Mining Firms, Fearful of Prosecution, Taking Social Responsibility More Seriously
Overseas accountability remains issue - Activities by canadian mining firms.
Greater transparency of foreign operations emerges as key point at roundtable
Friday, November 17, 2006
Cross-country roundtables concerning the corporate responsibility of Canadian mining companies operating in developing countries could well translate into "greater transparency" of their foreign operations, key participants said yesterday.
Canadian mining companies must respect human rights
No digging up dirt at mine conference
Closed-Door sessions are norm; Industry's behaviour in 3rd World discussed
A government-sponsored roundtable concerning corporate responsibility of Canadian mining companies operating in developing countries was subject to media restrictions yesterday, even as industry and watchdog groups urged "transparency and truth."
Reporters could enter sessions open to the public during which seven-minute presentations were made by interested parties, but were "not welcome to report what is seen or heard," a Foreign Affairs spokesperson said yesterday as the Montreal roundtable opened.
Press Conference: Regulating the Activities of Canadian Mining Companies
- José De Echave, CooperAcción, Peru
- Thomas Akabzaa, Coordinator, Africa Initiative on Mining, Environment and Society, Ghana
- Jacques Saramin Boengkih, Director, Agence Kanak de développement, New Caledonia
Monday, November 13 at 12:45
Université du Québec à Montréal (UQAM), Amphitheatre SH-2800 200 Sherbrooke Street West
Burma Ivanhoe Mines Ltd.
CPP: $32 million 
Burma is ruled by a repressive military junta. The government, which is accused of committing egregious human rights violations, is the subject of international sanctions. In 1990, opposition leader Aung San Suu Kyi handily won Burma’s first multi-party elections in 30 years. The junta refused to relinquish control and has detained Aung San Suu Kyi for years. In 1991 she was awarded the Nobel Peace Prize. Since 1996, Ivanhoe has invested over $90 million in a 50-50 joint venture with the ruling junta to develop the Monywa mine. The company reports that it consulted with the Canadian government before initiating business with the military regime.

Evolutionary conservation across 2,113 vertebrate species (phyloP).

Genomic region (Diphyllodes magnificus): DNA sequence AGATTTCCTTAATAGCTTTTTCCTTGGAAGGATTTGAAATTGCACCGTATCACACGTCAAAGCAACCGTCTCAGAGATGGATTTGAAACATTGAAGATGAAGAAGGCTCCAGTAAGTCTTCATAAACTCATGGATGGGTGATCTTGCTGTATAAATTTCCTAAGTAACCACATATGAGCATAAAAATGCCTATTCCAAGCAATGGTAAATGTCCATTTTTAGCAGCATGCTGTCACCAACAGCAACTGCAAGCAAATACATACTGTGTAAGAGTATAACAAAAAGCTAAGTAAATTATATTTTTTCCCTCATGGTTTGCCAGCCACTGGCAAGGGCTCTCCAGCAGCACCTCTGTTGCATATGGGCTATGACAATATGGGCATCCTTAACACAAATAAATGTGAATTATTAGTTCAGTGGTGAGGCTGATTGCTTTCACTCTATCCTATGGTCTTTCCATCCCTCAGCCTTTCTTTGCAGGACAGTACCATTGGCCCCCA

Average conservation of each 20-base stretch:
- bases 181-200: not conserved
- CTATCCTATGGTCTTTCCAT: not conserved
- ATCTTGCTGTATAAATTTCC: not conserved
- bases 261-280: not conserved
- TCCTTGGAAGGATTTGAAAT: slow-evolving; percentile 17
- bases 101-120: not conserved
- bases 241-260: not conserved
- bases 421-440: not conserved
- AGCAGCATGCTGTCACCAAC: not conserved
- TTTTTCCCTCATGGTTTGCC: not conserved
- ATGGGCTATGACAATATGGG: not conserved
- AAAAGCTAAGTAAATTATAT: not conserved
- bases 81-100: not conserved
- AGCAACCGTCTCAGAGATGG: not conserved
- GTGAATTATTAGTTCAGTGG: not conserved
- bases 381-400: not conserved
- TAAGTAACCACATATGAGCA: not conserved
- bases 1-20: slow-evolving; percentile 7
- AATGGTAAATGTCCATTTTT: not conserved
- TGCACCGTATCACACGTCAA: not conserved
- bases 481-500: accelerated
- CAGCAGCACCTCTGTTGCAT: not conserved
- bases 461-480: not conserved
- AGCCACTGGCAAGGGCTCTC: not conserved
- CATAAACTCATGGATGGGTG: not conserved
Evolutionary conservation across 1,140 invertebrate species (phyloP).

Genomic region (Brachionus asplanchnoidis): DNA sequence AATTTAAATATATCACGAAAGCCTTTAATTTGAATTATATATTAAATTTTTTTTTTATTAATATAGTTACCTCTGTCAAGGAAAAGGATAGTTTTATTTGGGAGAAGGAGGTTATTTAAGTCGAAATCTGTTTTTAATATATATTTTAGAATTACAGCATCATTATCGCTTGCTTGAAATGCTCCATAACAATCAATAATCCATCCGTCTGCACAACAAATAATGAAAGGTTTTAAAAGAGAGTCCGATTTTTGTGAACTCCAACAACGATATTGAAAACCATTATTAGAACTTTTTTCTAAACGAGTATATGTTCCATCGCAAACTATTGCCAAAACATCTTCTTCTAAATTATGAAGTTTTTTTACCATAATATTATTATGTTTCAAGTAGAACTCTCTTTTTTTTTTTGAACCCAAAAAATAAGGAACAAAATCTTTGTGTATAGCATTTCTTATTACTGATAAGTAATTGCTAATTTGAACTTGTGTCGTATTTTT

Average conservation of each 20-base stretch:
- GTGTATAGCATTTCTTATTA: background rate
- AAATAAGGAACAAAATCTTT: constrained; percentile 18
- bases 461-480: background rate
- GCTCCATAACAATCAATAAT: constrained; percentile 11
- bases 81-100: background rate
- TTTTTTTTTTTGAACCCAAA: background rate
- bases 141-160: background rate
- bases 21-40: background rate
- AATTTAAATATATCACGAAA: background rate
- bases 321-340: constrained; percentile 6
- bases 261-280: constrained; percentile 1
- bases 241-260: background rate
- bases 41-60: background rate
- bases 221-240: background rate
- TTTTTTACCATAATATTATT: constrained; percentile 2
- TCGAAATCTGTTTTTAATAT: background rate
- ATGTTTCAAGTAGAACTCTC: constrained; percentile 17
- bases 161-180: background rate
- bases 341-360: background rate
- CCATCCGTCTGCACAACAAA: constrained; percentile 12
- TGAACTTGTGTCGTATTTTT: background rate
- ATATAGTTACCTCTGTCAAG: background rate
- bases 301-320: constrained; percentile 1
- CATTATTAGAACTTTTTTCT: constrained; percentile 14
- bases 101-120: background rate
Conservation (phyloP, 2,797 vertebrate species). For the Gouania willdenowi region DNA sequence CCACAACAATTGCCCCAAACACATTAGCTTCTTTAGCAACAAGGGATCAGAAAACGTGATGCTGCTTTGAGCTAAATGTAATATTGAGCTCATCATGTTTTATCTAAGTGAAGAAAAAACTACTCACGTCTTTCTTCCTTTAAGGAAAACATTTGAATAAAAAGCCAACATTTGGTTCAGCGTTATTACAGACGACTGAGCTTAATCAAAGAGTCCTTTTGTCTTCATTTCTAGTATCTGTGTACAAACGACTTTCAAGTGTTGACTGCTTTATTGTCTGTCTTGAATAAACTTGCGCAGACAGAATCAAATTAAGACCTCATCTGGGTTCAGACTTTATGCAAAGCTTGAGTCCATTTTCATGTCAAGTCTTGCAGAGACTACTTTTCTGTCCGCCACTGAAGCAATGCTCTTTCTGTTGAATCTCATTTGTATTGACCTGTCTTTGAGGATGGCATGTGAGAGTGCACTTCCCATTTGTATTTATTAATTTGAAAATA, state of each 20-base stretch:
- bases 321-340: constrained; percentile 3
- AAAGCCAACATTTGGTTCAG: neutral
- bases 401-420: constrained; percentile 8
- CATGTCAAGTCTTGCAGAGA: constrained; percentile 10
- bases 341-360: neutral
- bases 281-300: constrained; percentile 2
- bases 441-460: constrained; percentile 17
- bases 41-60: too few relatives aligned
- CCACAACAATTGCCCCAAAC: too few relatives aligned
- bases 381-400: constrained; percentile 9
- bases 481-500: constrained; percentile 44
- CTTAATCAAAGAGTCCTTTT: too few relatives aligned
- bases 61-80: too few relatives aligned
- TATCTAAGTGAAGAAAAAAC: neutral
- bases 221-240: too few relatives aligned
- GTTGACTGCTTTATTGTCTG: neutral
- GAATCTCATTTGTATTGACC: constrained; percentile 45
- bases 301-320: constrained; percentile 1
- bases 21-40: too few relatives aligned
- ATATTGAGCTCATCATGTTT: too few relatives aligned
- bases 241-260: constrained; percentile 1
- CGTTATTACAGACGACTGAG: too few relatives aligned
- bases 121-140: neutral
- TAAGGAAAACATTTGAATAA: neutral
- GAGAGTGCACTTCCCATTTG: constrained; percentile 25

Asia Pacific Resources Ltd. (Asia Pacific was acquired by SMRT Holdings, a New Brunswick company, in 2006)
Critics are concerned that the Udon Thani mine will generate significant salt pollution, destroying farmland and water sources, affecting the source of livelihood for 20,000 people. Even the company’s environmental assessment, which has been criticized by Thai academics, politicians and environmentalists, predicts that land in the concession area will sink as much as 70 cm. The Asia Times reports that leaders of the Udon Thani Conservation Group, who question the project, have received death threats from representatives of companies that were promised contracts for the mine by Asia Pacific.
Dundee Precious Metals
CPP: $11 million 
Dundee Precious Metals hopes to construct the Ada Tepe gold mine in the East Rhodopi mountains, near the town of Krumovgrad. A substantial majority of local residents, concerned about the mine’s impact on agriculture, tourism and historic monuments, oppose the project. In 2005, the Municipal Council of Krumovgrad passed a resolution rejecting the project on environmental grounds. Nearly 10,000 people, representing close to 90% of eligible voters, endorsed the resolution by signing the document. In July 2006, Bulgaria’s Supreme Administrative Court blocked a complaint brought by the company against the Environment Ministry for its failure to issue a decision regarding the company’s environmental impact assessment.
Placer Dome Inc. (Placer Dome was acquired by Barrick Gold Corp. in 2006)
EDC: US$1.36 million loan 
ADB: US$40 million loan 
CPP: $351 million (Barrick) 
The Marcopper mines are environmental disasters. Placer Dome’s partnership with repressive dictator Ferdinand Marcos enabled the company to mine within a protected area and to use Calancan Bay, the source of livelihood for 12 fishing villages, as a toxic dumping ground for 16 years. Both the Mogpog and Boac Rivers have been literally overrun with toxic waste. Two children died when they were buried in the Mogpog mine waste spill. Studies conducted by the United Nations, government agencies and academics show that communities, who continue to rely on these rivers and on Calancan Bay, are exposed to unsafe levels of environmental toxins. Placer Dome denies responsibility for these environmental disasters and sold its stake in the project in 1997. The Province of Marinduque is currently suing Placer Dome and Barrick in the US, seeking damages for the environmental harm caused by the Marcopper mines.